Infection is transmitted by direct contact between infected domestic and wild animals and susceptible livestock; by arthropod vector (Phlebotomus, Aedes and Culicoides etc.); mechanically by equipment such as teat cups and harness bits, via drinking water or feed contaminated with infected saliva and vesicular fluid. In endemic areas, the virus is maintained by transmission cycles between insects and wild mammals. The primary routes of human infection are the respiratory tract via infective aerosols
Clinical signs: The incubation period is 1-3 days. The earliest clinical signs include fever and loss of appetite, excessive salivation, difficulty in eating, lip smacking and lameness. Thin-walled, isolated or coalescing vesicles (blisters) may appear on the tongue, lips, gums, coronary bands, interdigital skin, or teats near the teat orifice. The vesicles readily rupture and resulting ulcers usually heal over the next 8-10 days. Morbidity is very variable but can be up to 100%. Mortality is low. In horses the turbinates, nasopharynx and larynx may be affected, resulting in nose bleeding and difficulty in eating and breathing. Coronary band lesions can lead to deformity and sloughing of the hoof. Lesions can occur on the udder or prepuce.
Diagnosis: Laboratory tests such as electron microscopy and ELISA can rapidly detect viral antigens and can provide a diagnosis within 4 hours. Tissue cultures (chick fibroblast, pig kidney, Vero and BHK-21), suckling mice or embryonated eggs can be used for virus isolation and subsequent characterization. Indirect sandwich ELISA is method of choice for virus serotyping. Serological tests including serum neutralization, complement fixation and competitive ELISA are useful for detection of antibodies.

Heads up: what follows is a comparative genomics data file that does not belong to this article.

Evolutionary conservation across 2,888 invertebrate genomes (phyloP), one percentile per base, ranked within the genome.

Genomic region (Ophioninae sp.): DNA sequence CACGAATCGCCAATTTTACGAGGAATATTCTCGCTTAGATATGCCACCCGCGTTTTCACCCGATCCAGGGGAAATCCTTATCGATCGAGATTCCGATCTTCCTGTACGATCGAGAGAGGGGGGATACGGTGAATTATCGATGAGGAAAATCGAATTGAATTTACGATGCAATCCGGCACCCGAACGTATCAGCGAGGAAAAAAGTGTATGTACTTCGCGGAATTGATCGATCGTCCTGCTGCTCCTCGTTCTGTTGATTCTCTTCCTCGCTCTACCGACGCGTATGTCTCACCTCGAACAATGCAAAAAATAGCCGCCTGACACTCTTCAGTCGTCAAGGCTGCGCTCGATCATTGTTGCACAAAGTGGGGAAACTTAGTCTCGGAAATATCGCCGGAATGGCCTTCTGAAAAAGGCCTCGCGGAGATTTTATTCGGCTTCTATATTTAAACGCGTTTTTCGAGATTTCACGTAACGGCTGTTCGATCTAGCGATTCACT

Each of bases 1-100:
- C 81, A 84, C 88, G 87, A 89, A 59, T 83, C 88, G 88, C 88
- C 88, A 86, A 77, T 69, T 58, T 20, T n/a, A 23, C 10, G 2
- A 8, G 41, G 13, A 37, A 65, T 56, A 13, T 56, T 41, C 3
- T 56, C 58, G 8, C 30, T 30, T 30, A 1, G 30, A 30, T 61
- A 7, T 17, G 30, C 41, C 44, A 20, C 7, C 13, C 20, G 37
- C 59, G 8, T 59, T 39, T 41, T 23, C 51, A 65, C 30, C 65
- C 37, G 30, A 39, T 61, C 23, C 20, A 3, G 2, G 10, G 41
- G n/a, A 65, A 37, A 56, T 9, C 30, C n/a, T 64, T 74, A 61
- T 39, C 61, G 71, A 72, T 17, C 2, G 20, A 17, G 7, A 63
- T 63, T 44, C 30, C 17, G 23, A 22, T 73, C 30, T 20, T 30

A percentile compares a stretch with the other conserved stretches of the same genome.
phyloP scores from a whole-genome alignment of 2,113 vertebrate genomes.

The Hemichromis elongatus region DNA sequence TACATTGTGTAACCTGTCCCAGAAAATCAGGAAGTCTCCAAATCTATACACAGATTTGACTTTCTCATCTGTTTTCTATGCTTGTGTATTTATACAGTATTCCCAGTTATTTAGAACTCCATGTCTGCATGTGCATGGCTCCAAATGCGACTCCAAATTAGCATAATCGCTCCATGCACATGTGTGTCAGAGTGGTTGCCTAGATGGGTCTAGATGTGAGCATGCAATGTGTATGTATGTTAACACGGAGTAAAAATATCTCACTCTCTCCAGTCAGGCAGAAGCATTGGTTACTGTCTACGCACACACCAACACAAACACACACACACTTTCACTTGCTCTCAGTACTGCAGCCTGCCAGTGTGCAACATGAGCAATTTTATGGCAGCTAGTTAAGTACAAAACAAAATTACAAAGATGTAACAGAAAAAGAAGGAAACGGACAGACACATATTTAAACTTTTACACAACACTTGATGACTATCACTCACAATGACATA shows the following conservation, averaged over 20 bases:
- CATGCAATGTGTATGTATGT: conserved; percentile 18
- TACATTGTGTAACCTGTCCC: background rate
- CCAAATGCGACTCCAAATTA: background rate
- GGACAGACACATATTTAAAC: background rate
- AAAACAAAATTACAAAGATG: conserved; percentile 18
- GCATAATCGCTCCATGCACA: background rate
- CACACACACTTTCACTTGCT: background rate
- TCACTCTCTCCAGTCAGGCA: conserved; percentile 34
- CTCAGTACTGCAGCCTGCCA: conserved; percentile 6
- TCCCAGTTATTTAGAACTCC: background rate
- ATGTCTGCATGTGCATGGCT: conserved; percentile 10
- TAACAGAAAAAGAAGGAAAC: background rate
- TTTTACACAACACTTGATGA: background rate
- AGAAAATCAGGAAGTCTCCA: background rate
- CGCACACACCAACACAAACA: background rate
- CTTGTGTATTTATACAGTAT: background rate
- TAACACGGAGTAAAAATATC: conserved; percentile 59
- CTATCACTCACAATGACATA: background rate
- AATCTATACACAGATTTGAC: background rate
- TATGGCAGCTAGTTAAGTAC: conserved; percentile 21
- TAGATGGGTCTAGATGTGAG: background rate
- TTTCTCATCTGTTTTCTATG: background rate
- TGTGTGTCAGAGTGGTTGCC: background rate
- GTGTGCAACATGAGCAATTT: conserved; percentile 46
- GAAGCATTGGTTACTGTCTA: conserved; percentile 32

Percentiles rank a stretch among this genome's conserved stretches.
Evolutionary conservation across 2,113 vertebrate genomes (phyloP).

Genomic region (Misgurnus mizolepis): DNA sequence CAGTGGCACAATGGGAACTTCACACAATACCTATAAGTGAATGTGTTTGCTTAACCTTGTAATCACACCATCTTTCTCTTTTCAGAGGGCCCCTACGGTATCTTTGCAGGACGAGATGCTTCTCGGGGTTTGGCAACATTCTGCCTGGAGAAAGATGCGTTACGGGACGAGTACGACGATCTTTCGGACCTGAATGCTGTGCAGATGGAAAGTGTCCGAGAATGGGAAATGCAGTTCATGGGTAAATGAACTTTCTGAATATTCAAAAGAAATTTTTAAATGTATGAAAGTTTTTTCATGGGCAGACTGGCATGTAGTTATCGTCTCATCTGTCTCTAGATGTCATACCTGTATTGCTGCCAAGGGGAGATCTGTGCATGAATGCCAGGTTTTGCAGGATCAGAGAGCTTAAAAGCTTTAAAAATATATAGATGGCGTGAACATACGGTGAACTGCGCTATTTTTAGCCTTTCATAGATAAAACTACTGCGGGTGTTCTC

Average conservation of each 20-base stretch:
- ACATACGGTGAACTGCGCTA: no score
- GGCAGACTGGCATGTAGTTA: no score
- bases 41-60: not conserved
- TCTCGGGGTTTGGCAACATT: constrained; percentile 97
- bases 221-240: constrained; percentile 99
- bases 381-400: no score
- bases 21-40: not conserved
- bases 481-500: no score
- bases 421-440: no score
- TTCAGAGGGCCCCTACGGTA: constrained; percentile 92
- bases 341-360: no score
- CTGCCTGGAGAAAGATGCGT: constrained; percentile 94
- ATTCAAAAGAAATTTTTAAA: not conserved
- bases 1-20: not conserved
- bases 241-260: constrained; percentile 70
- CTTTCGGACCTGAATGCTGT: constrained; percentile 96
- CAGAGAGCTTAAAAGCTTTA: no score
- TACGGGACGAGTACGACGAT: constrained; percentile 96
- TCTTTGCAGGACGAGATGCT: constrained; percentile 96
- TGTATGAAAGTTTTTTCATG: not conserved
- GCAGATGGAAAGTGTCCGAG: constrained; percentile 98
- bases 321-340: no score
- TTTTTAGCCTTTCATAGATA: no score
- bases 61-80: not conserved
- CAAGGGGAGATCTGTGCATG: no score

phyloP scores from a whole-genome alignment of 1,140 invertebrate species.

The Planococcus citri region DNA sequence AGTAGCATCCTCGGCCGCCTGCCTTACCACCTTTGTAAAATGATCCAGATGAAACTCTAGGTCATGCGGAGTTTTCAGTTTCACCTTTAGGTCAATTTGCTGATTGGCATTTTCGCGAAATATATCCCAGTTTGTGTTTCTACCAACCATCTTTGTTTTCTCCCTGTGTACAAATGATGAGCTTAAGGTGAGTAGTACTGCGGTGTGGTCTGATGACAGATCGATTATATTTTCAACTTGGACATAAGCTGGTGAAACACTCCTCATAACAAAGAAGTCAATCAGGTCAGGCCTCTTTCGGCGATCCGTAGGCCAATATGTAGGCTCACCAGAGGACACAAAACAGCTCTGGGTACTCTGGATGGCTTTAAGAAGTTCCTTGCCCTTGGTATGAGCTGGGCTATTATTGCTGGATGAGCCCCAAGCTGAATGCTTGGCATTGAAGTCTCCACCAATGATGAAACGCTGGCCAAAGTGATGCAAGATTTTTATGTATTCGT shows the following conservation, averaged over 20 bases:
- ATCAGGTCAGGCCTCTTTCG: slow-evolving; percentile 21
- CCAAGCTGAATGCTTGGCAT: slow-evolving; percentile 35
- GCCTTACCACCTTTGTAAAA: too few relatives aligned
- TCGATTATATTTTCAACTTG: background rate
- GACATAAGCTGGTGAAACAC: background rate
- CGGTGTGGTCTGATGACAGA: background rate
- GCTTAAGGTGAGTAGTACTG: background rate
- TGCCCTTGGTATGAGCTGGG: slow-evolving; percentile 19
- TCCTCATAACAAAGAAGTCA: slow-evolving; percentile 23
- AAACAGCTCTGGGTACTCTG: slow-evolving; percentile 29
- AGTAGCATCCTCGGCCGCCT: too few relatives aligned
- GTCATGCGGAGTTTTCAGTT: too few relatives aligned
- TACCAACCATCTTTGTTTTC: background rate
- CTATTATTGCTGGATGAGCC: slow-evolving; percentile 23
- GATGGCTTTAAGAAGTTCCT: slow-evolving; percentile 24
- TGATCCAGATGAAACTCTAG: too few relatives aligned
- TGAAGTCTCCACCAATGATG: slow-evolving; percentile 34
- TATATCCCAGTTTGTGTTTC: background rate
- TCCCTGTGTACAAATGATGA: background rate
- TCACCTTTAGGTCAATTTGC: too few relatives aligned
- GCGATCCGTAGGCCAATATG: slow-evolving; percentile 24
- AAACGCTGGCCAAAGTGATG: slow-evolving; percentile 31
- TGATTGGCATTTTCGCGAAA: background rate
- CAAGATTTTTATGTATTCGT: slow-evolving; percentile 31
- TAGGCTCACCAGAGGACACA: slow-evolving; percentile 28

Prevention and control: Judicious slaughter of clinically affected animals, quarantine and movement controls on animal, animal products and things from disease declared areas will prevent spread of infection. Disease surveillance determines the source and extent of infection and provides proof of freedom from the disease. Vector control is required to protect valuable individual animals in declared areas and to reduce further transmission. Attenuated and inactivated vaccines have been tested with unknown efficacy. No commercial vaccine is as yet available. There is no cross-immunity between serotypes.